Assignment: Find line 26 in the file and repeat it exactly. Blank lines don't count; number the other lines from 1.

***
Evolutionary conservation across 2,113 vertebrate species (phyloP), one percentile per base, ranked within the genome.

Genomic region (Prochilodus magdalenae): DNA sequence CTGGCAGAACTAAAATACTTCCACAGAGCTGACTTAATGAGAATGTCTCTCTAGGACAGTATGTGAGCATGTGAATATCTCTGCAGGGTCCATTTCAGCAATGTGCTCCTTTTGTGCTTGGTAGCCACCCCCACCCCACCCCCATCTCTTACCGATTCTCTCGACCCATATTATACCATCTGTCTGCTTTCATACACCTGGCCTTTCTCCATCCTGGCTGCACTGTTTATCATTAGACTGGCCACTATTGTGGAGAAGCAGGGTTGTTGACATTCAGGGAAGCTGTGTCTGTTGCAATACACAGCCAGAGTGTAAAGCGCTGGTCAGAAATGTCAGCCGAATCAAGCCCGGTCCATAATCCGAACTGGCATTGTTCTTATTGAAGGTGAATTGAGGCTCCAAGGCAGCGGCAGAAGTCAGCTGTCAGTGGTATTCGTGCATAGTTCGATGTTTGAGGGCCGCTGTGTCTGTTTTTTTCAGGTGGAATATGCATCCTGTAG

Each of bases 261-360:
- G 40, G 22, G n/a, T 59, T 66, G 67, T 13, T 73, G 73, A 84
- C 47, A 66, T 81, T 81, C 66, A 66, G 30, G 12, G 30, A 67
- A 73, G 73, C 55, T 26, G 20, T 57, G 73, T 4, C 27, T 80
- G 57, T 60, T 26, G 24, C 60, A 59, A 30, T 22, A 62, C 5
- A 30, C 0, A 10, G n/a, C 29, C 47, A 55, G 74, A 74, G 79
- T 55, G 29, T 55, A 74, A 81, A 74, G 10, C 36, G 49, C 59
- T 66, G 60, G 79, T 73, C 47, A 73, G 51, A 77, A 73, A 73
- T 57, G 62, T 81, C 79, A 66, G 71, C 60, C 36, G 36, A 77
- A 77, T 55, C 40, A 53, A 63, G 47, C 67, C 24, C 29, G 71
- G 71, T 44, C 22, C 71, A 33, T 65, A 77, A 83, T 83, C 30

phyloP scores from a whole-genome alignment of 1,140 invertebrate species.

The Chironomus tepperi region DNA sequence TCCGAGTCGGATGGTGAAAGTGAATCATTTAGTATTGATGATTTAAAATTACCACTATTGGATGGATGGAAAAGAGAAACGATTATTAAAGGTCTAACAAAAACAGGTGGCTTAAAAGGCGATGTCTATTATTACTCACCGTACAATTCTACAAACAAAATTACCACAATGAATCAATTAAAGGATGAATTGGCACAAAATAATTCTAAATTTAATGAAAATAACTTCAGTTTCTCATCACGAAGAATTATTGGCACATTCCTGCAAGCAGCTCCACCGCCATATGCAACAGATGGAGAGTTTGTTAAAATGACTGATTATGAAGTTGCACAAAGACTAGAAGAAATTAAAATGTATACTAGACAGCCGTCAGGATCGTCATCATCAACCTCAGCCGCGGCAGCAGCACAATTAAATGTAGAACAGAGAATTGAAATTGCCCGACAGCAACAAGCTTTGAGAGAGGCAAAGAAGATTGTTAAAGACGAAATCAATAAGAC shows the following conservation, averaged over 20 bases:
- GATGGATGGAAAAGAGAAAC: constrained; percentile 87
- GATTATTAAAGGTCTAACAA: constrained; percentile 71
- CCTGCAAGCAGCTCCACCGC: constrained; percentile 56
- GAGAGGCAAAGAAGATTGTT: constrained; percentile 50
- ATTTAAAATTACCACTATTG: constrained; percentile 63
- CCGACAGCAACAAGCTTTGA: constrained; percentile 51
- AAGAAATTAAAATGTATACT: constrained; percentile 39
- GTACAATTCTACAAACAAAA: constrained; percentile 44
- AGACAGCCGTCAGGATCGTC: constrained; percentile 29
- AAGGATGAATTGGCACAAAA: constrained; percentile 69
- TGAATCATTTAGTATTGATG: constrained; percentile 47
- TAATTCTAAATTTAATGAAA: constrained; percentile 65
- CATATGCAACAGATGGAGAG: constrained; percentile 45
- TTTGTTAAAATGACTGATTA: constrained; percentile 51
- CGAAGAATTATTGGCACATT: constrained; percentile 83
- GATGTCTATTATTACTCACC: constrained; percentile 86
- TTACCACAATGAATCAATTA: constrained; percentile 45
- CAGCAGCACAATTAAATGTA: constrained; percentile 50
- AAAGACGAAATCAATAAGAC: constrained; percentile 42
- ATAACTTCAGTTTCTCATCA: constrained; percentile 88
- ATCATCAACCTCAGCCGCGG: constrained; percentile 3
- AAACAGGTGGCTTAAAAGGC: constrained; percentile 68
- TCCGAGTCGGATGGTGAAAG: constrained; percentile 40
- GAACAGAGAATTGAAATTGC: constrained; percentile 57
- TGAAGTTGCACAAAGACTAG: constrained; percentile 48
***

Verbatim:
- TGAATCATTTAGTATTGATG: constrained; percentile 47